Traditional, yet so contemporary
Chennai-based Raasi Art Foundation headed northwards this past week to propagate traditional South Indian art forms.
THE AGE-OLD BEAUTY Some of the Tanjore paintings Raasi Art Foundation displayed at Visual Arts Gallery
It's a pilgrimage that Chennai-based Raasi Art Foundation undertakes each year and this time it has headed North. Armed with a consignment large enough to fill every inch of the spacious Visual Arts Gallery housed in New Delhi's India Habitat Centre, this organisation is serious about its two-pronged agenda - to instil an appreciation of South Indian art throughout the country (Raasi is an acronym for Rejuvenating Ancient Arts of South India) and to study ancient art forms even as it maps their genesis and growth in terms of style and method.
For a city that is largely used to seeing contemporary art, the exhibition titled, "Traditional Art Forms - Enduring Values" (held between August 12 and 15) comes as a breath of fresh air for Delhiites.
The spiritual ambience catches a nerve and it's not rare to see a potential customer edge his way towards a favourite god. There's so much to choose from - a variety of Ganeshas, Krishnas, Vishnus and Lakshmis rendered in classical styles such as Tanjore, Mysore and Kerala murals.
Even the South Indian deities are sought after. The Tanjore is opulent, oozing gold leaf and precious gems. The Mysore is a historically older style, its colours are muted, there's only a hint of gold and the style is more delicate. Interestingly, it has a bigger repertoire of subjects so that it's not a sacrilege for a portrait of a Maratha king to share wall space with iconographic paintings.
The Kerala murals allure. In terms of numbers, they are the smallest, hardly 10 of them on display.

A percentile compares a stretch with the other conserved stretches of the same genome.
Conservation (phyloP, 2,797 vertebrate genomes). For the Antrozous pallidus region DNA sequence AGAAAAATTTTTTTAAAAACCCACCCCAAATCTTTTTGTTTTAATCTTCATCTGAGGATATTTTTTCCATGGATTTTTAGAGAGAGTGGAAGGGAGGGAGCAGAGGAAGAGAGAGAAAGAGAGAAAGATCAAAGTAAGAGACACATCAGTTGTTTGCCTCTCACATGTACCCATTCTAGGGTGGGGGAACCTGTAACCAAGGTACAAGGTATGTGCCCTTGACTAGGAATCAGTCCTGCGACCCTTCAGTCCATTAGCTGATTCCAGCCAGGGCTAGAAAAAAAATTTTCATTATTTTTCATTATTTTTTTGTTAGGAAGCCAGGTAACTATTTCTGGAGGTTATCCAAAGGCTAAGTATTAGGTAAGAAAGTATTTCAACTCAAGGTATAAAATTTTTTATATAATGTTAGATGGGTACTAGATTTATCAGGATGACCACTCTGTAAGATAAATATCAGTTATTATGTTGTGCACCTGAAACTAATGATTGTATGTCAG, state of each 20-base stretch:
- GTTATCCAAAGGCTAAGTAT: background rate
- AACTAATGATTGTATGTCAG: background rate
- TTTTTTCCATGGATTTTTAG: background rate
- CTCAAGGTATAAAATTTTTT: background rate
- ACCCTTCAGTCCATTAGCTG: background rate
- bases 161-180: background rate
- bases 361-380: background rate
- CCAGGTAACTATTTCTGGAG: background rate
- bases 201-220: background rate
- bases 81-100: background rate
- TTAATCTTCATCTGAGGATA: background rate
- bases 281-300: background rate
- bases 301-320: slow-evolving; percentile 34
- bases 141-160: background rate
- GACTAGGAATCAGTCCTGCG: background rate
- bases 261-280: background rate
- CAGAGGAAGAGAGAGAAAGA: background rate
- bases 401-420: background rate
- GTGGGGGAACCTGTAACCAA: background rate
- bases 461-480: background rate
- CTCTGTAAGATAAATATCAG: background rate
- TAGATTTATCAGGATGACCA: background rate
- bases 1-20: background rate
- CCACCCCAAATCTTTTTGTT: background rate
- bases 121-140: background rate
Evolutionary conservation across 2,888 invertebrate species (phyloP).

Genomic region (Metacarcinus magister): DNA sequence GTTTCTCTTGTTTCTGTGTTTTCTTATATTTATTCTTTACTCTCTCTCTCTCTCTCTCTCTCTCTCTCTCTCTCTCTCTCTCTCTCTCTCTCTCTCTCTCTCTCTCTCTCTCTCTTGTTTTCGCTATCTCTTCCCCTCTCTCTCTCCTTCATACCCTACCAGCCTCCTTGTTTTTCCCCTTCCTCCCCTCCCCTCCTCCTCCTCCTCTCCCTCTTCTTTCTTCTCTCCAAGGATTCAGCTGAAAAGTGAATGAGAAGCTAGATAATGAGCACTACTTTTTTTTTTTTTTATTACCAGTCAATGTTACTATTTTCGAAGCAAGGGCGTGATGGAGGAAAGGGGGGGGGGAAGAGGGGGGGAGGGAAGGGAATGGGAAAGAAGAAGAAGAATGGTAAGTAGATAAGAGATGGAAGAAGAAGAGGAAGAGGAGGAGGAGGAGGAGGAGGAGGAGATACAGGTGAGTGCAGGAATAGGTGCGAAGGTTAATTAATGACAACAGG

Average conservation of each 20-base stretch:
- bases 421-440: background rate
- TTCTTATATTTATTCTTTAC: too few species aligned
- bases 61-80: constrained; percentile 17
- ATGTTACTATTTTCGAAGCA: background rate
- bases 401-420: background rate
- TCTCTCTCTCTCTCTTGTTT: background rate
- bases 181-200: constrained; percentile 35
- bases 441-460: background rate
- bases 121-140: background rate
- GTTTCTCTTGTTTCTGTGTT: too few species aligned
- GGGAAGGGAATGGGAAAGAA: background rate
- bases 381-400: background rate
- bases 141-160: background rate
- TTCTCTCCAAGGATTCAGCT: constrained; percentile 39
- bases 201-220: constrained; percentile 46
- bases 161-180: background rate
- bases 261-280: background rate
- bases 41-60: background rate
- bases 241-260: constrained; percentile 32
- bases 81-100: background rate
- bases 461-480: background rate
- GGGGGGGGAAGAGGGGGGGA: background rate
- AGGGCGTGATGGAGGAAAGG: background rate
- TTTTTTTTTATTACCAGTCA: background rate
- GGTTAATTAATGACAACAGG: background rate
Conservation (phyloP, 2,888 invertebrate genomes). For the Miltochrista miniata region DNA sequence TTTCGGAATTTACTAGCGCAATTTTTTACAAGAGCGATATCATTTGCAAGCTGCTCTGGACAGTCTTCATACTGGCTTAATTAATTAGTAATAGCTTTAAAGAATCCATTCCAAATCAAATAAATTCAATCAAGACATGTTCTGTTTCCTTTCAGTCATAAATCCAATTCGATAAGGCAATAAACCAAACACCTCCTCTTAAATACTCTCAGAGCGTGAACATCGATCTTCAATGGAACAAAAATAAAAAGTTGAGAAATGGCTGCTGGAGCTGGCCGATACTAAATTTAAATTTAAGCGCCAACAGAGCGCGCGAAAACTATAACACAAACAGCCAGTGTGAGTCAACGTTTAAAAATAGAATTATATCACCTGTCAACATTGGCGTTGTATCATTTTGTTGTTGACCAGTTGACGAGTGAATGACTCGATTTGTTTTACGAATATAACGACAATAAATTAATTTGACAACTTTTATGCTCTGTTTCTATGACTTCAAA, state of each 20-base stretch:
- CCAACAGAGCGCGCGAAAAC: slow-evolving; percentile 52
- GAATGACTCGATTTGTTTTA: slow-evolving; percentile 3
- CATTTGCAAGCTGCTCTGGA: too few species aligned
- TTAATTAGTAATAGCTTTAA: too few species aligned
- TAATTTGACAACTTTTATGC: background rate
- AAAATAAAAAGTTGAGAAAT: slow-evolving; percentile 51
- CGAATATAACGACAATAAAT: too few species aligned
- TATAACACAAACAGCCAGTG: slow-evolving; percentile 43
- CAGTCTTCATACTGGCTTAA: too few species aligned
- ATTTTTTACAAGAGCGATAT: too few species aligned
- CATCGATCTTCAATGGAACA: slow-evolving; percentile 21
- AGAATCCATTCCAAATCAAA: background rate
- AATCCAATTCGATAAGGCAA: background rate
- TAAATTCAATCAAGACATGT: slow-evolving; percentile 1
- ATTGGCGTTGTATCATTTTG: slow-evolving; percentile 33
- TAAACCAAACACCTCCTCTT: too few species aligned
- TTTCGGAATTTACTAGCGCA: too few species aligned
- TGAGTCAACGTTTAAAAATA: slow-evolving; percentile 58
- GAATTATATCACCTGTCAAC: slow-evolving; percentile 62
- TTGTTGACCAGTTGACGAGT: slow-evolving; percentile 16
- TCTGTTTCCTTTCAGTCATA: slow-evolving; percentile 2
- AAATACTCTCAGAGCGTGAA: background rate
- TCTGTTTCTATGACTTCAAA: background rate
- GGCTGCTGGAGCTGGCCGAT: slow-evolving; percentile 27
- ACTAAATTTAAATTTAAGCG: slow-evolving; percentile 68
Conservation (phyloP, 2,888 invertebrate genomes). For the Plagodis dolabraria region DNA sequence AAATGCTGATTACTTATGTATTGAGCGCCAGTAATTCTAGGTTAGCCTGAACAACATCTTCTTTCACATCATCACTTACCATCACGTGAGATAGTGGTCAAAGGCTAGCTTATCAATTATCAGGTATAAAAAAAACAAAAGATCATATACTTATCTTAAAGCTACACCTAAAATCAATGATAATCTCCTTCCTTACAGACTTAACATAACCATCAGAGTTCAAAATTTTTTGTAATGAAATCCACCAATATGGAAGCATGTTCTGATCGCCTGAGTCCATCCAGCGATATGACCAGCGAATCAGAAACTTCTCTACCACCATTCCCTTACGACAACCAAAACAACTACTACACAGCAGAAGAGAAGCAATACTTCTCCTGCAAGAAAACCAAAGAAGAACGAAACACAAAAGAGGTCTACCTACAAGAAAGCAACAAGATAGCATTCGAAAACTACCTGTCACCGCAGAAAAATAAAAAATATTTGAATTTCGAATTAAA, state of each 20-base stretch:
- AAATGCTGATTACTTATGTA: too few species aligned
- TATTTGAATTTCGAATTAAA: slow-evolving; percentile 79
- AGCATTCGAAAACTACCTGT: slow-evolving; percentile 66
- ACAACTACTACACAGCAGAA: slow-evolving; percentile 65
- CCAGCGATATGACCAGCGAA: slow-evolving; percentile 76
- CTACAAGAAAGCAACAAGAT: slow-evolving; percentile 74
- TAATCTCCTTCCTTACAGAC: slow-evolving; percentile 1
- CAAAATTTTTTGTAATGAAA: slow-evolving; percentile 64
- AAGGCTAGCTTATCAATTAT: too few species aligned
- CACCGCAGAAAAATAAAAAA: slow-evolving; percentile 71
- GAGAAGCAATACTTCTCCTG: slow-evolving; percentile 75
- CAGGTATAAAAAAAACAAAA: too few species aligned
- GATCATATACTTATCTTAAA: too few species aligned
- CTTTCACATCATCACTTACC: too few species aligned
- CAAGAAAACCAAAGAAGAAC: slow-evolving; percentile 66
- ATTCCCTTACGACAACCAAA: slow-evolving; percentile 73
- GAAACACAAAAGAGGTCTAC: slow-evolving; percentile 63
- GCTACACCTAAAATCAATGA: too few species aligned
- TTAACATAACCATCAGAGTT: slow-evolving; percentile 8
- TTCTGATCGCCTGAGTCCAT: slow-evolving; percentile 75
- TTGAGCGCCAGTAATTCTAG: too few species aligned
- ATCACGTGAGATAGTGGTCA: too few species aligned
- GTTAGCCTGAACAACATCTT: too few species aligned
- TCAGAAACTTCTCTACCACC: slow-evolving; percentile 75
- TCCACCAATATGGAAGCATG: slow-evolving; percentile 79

Technically superb, they captivate a discerning audience looking for something different. Even with a Spartan palette consisting of barely five colours, the artist is able to replay a fascinating account of an ancient myth. Visitors often stop by a mural, wanting to know the legend.
K. Srinivasan, Chief Executive of Raasi agrees that there's a lack of creativity in ancient art forms as the artist has to adhere to predetermined rules that dictate every aspect of the work. "Krishna holding a pot of butter is a very typical Tanjore theme and has been rendered umpteen times. But even the size of the pot is predestined," he says.
Even as Tanjore painting classes have mushroomed in every locality, Srinivasan emphasises that the displayed collection is done by art groups in a `paramparik' way.
The workmanship of the gold leaf work, the application of colours and even the faces of the icons reflect a divinity or `bhava' that is propitious to the painting. "Our intention is to educate the buyer and help him differentiate between genuine and fake," says Srinivasan.
For a six-year-old foundation on its debut tour of the Capital, it has taken all measures to hold the audience's interest. Even the framing is in keeping with the theme.
Made of pure teak wood, the shapes vary from temple to domes or regular squares and rectangles. "It is the picture which defines the frame."
Also on display are kalamkari prints on textiles.
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